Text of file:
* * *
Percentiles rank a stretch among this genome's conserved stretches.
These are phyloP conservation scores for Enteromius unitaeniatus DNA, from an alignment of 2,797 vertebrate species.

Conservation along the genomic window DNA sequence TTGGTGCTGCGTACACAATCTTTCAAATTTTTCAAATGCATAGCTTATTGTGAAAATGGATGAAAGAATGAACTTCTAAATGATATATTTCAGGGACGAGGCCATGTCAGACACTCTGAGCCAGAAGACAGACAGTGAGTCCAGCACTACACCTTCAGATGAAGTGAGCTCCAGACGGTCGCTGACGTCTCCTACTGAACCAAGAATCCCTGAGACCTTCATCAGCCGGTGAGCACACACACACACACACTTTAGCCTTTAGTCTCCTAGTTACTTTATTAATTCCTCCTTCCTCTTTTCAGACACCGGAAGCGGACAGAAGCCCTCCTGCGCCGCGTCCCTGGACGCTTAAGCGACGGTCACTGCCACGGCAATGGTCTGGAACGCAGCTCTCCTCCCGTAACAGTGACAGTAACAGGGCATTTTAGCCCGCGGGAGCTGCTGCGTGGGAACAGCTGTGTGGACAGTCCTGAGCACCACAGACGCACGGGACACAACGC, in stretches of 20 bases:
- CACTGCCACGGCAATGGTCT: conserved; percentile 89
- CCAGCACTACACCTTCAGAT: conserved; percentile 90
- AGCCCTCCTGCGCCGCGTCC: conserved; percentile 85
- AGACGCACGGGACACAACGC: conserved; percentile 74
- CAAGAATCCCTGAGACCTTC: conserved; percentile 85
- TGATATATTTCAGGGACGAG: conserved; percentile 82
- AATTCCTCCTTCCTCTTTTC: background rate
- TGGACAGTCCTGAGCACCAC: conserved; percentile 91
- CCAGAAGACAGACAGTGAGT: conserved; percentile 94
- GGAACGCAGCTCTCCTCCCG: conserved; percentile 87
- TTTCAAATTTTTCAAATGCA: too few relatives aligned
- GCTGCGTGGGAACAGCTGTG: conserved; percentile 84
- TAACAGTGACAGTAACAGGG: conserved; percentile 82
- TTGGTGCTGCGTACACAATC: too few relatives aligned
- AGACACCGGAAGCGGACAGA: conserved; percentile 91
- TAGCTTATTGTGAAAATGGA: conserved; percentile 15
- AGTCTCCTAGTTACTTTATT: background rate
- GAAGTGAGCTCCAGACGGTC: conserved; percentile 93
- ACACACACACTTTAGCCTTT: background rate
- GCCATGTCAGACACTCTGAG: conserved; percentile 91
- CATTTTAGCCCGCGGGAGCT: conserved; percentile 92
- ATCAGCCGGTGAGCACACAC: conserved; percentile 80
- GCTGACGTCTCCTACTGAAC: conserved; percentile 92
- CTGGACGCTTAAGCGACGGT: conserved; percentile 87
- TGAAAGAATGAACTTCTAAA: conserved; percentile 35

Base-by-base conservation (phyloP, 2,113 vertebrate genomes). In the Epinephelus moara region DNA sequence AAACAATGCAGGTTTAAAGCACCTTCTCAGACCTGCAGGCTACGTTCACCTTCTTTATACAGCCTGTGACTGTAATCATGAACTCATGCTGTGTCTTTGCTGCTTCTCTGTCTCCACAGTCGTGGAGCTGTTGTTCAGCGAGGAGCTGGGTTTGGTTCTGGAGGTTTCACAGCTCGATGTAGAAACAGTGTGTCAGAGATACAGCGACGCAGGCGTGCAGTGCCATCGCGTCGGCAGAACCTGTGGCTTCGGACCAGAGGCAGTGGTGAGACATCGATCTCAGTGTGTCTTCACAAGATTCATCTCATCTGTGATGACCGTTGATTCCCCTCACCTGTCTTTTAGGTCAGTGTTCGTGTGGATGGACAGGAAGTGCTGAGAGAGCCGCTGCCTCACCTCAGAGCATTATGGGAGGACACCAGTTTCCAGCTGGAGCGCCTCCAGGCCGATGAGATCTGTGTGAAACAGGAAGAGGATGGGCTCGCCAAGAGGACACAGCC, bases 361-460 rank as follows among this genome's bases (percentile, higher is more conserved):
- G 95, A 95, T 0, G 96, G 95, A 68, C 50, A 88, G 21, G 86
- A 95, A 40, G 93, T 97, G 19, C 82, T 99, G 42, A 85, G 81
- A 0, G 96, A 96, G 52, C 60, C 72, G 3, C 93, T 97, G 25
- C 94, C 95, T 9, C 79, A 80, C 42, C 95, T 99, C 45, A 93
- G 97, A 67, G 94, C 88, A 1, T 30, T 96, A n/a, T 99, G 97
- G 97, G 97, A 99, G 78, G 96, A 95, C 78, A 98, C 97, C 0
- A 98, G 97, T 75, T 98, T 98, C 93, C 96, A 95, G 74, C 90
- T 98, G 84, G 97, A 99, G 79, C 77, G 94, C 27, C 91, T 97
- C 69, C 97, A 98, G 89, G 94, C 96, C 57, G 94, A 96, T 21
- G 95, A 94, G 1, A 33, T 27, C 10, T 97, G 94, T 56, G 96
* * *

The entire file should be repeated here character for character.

Percentiles rank a stretch among this genome's conserved stretches.
These are phyloP conservation scores for Enteromius unitaeniatus DNA, from an alignment of 2,797 vertebrate species.

Conservation along the genomic window DNA sequence TTGGTGCTGCGTACACAATCTTTCAAATTTTTCAAATGCATAGCTTATTGTGAAAATGGATGAAAGAATGAACTTCTAAATGATATATTTCAGGGACGAGGCCATGTCAGACACTCTGAGCCAGAAGACAGACAGTGAGTCCAGCACTACACCTTCAGATGAAGTGAGCTCCAGACGGTCGCTGACGTCTCCTACTGAACCAAGAATCCCTGAGACCTTCATCAGCCGGTGAGCACACACACACACACACTTTAGCCTTTAGTCTCCTAGTTACTTTATTAATTCCTCCTTCCTCTTTTCAGACACCGGAAGCGGACAGAAGCCCTCCTGCGCCGCGTCCCTGGACGCTTAAGCGACGGTCACTGCCACGGCAATGGTCTGGAACGCAGCTCTCCTCCCGTAACAGTGACAGTAACAGGGCATTTTAGCCCGCGGGAGCTGCTGCGTGGGAACAGCTGTGTGGACAGTCCTGAGCACCACAGACGCACGGGACACAACGC, in stretches of 20 bases:
- CACTGCCACGGCAATGGTCT: conserved; percentile 89
- CCAGCACTACACCTTCAGAT: conserved; percentile 90
- AGCCCTCCTGCGCCGCGTCC: conserved; percentile 85
- AGACGCACGGGACACAACGC: conserved; percentile 74
- CAAGAATCCCTGAGACCTTC: conserved; percentile 85
- TGATATATTTCAGGGACGAG: conserved; percentile 82
- AATTCCTCCTTCCTCTTTTC: background rate
- TGGACAGTCCTGAGCACCAC: conserved; percentile 91
- CCAGAAGACAGACAGTGAGT: conserved; percentile 94
- GGAACGCAGCTCTCCTCCCG: conserved; percentile 87
- TTTCAAATTTTTCAAATGCA: too few relatives aligned
- GCTGCGTGGGAACAGCTGTG: conserved; percentile 84
- TAACAGTGACAGTAACAGGG: conserved; percentile 82
- TTGGTGCTGCGTACACAATC: too few relatives aligned
- AGACACCGGAAGCGGACAGA: conserved; percentile 91
- TAGCTTATTGTGAAAATGGA: conserved; percentile 15
- AGTCTCCTAGTTACTTTATT: background rate
- GAAGTGAGCTCCAGACGGTC: conserved; percentile 93
- ACACACACACTTTAGCCTTT: background rate
- GCCATGTCAGACACTCTGAG: conserved; percentile 91
- CATTTTAGCCCGCGGGAGCT: conserved; percentile 92
- ATCAGCCGGTGAGCACACAC: conserved; percentile 80
- GCTGACGTCTCCTACTGAAC: conserved; percentile 92
- CTGGACGCTTAAGCGACGGT: conserved; percentile 87
- TGAAAGAATGAACTTCTAAA: conserved; percentile 35

Base-by-base conservation (phyloP, 2,113 vertebrate genomes). In the Epinephelus moara region DNA sequence AAACAATGCAGGTTTAAAGCACCTTCTCAGACCTGCAGGCTACGTTCACCTTCTTTATACAGCCTGTGACTGTAATCATGAACTCATGCTGTGTCTTTGCTGCTTCTCTGTCTCCACAGTCGTGGAGCTGTTGTTCAGCGAGGAGCTGGGTTTGGTTCTGGAGGTTTCACAGCTCGATGTAGAAACAGTGTGTCAGAGATACAGCGACGCAGGCGTGCAGTGCCATCGCGTCGGCAGAACCTGTGGCTTCGGACCAGAGGCAGTGGTGAGACATCGATCTCAGTGTGTCTTCACAAGATTCATCTCATCTGTGATGACCGTTGATTCCCCTCACCTGTCTTTTAGGTCAGTGTTCGTGTGGATGGACAGGAAGTGCTGAGAGAGCCGCTGCCTCACCTCAGAGCATTATGGGAGGACACCAGTTTCCAGCTGGAGCGCCTCCAGGCCGATGAGATCTGTGTGAAACAGGAAGAGGATGGGCTCGCCAAGAGGACACAGCC, bases 361-460 rank as follows among this genome's bases (percentile, higher is more conserved):
- G 95, A 95, T 0, G 96, G 95, A 68, C 50, A 88, G 21, G 86
- A 95, A 40, G 93, T 97, G 19, C 82, T 99, G 42, A 85, G 81
- A 0, G 96, A 96, G 52, C 60, C 72, G 3, C 93, T 97, G 25
- C 94, C 95, T 9, C 79, A 80, C 42, C 95, T 99, C 45, A 93
- G 97, A 67, G 94, C 88, A 1, T 30, T 96, A n/a, T 99, G 97
- G 97, G 97, A 99, G 78, G 96, A 95, C 78, A 98, C 97, C 0
- A 98, G 97, T 75, T 98, T 98, C 93, C 96, A 95, G 74, C 90
- T 98, G 84, G 97, A 99, G 79, C 77, G 94, C 27, C 91, T 97
- C 69, C 97, A 98, G 89, G 94, C 96, C 57, G 94, A 96, T 21
- G 95, A 94, G 1, A 33, T 27, C 10, T 97, G 94, T 56, G 96